Toxic Gasses - Building Biology
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Toxic Gasses

Toxic Gasses

Warning signs that your gas appliance requires immediate attention are:

  • Yellow / orange flame
  • Excessive condensation in the room where the appliance is installed
  • Sooting or staining on or around your appliance

Combustion gases such as carbon monoxide, nitrous oxides and sulphur dioxide produced from gas appliances and unflued gas heaters are a health hazard. New energy efficient homes are most at risk if passive ventilation is compromised as these gases can build up to levels that could cause health problems such as asthma.

Sources & Health Concerns of Gases

  • Vehicle exhausts. More people die from breathing outdoor air in Australia, than they do from the road toll. Vehicle exhaust emit a concoction of toxic fumes including carbon monoxide (lethal), carbon dioxide, nitrogen oxides, carbon particles, particulates, black and elemental carbon, ultrafine particles (diesel), dioxins and hydrocarbons such as benzene. Several of these are known to cause cancer, exacerbate asthma and hay fever and can even trigger heart disease. This is why building biologists recommend a garage NEVER be attached to a home.
  • Unflued and faulty gas appliances such as gas stoves, heaters and internal gas hot water services may emit nitrogen dioxide, sulphur dioxide, carbon dioxide, formaldehyde and carbon monoxide which may cause fatigue and drowsiness as well as flu like symptoms, coughs, colds, headaches, asthma and even death. They can also produce significant amounts of humidity into the indoor air mass which could provide ideal conditions for mould to grow.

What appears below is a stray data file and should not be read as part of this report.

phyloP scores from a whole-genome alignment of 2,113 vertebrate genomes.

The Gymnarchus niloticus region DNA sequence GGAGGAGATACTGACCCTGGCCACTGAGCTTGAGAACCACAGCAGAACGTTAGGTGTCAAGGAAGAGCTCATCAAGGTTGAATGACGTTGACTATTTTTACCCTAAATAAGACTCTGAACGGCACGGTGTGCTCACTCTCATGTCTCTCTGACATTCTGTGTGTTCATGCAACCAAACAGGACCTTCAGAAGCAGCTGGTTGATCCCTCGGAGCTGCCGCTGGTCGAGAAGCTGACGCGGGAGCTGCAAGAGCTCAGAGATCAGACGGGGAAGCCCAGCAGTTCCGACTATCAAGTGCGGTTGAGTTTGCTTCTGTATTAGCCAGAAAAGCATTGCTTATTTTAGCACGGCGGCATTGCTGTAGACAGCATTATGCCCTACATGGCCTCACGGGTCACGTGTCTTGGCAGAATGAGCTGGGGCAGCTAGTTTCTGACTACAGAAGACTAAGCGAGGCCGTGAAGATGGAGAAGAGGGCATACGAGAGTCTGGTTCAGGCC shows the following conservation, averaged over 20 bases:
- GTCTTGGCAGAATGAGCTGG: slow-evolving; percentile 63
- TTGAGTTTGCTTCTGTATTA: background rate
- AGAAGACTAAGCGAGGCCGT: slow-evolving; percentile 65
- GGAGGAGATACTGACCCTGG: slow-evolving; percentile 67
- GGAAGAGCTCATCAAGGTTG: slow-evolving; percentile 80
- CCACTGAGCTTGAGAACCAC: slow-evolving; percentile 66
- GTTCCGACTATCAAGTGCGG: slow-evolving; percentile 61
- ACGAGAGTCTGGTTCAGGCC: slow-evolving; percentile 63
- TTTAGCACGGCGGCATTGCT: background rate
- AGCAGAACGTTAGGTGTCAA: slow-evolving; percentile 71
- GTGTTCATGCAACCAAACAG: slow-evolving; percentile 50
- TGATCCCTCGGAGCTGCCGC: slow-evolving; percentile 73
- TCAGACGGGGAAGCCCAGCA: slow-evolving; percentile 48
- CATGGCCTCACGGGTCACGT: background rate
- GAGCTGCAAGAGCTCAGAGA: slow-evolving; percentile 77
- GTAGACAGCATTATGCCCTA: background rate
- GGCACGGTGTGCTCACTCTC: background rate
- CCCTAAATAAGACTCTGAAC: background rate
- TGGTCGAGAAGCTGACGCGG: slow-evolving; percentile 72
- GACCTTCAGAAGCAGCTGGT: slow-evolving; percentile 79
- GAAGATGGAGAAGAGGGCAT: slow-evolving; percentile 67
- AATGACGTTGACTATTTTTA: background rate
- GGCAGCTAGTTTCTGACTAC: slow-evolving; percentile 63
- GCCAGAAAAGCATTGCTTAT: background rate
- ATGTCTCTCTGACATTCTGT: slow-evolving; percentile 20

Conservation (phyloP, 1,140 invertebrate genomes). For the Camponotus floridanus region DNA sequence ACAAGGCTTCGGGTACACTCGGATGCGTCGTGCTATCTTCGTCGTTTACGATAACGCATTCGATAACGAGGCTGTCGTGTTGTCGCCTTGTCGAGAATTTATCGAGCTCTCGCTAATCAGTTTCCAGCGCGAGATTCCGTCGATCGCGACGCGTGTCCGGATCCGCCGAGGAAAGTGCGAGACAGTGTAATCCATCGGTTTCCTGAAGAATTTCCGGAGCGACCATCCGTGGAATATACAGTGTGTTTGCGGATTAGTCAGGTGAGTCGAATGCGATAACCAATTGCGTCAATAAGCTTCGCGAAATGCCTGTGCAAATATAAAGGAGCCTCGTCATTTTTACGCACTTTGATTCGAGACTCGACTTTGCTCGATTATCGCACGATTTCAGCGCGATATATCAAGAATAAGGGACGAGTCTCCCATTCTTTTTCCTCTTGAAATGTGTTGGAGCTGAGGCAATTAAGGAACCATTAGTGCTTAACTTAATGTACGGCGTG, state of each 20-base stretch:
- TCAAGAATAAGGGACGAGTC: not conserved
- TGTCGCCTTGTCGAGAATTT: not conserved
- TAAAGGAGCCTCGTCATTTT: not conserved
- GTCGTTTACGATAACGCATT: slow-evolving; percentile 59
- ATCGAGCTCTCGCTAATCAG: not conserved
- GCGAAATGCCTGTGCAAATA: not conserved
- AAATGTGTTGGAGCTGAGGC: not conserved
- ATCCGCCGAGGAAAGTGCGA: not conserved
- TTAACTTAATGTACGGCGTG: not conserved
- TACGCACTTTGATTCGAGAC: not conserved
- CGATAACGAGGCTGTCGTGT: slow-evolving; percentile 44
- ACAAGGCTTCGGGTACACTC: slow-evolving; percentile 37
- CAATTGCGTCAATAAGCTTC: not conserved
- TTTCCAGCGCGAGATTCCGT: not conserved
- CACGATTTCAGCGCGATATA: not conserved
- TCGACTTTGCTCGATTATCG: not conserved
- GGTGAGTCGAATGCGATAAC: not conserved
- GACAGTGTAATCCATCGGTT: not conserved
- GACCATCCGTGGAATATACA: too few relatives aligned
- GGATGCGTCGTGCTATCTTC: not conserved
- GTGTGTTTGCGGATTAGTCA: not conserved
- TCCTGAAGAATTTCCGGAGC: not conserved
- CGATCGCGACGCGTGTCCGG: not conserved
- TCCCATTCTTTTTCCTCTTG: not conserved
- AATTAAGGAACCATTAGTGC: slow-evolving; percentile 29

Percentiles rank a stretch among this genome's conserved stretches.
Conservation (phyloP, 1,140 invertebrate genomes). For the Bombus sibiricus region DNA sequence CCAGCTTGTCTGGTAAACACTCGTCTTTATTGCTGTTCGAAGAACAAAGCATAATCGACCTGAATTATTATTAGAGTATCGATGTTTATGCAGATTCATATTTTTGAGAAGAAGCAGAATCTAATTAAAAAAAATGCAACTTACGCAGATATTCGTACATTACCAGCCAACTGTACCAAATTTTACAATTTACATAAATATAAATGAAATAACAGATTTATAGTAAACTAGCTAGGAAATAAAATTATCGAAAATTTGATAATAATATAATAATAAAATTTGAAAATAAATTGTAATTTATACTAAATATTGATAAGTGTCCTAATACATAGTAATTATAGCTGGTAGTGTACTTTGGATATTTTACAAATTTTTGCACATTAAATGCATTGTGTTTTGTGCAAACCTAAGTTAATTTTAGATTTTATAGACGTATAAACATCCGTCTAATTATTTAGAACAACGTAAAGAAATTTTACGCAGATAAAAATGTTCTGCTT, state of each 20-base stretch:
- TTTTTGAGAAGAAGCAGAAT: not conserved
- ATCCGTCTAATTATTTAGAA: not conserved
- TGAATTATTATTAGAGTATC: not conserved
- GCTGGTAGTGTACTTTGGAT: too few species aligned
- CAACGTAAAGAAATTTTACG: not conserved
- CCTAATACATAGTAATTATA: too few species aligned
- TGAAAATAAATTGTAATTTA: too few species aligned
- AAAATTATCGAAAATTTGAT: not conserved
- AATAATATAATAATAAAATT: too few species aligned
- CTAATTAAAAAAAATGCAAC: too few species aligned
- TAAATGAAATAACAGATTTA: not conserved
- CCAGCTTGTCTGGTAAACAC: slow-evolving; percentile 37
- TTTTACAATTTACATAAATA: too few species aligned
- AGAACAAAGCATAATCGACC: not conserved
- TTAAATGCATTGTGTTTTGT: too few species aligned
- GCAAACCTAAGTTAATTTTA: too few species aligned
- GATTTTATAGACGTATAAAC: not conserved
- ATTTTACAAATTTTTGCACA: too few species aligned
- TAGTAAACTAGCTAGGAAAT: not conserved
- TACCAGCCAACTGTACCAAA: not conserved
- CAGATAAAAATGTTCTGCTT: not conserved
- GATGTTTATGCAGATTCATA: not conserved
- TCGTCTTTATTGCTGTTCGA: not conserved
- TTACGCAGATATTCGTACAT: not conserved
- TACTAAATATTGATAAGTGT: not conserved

• Oil Furnaces release carbon monoxide, and lead and produce similar air pollutants to what can be found in a car garage.
  • Unvented kerosene and gas heaters cause an increased humidity and subsequent condensation problems, and the same sort of noxious gases as stoves. The effect is greater because they are used for longer periods of time. It is critical therefore that they only be used when they are adequately vented to the exterior of the building.
  • Wood combustion fire places and stoves release a plethora of noxious agents including carbon monoxide, nitrogen oxides, cancer causing chemicals (polyaromatic hydrocarbons) as well as particles like ash and soot. They are known to cause both lung and heart disease especially in third world countries where they are commonly used. These can be ‘back drafted’ into a home from chimneys and flues that are improperly installed, blocked, leaking or damaged. In some cases, this could be fatal.

Testing Your Home

Air testing is a complicated procedure that requires a thorough knowledge of the sources of potential gases in and around the building, an understanding of the current exposure standards, and the use of highly technical and expensive equipment. A building biologist will test your home for noxious gases and ultrafine particles and provide you with advice to reduce your exposure levels. For details, click here.


  • Promote passive ventilation. Open windows and doors when gas appliances and wood heaters are in use.
  • Ensure the exhaust fan is on when cooking with gas.
  • Do not idle the car in a garage if it is attached to the home
  • In relation to a wood heater, burn only well dried seasoned wood; ensure the flue is open and kept clear of obstruction.
  • A licensed plumber or gas fitter should install, service and maintain a gas appliance and wood heater on a yearly basis.

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Gas appliances should be serviced annually by a qualified gas fitter to ensure they don’t release toxic gases into the home.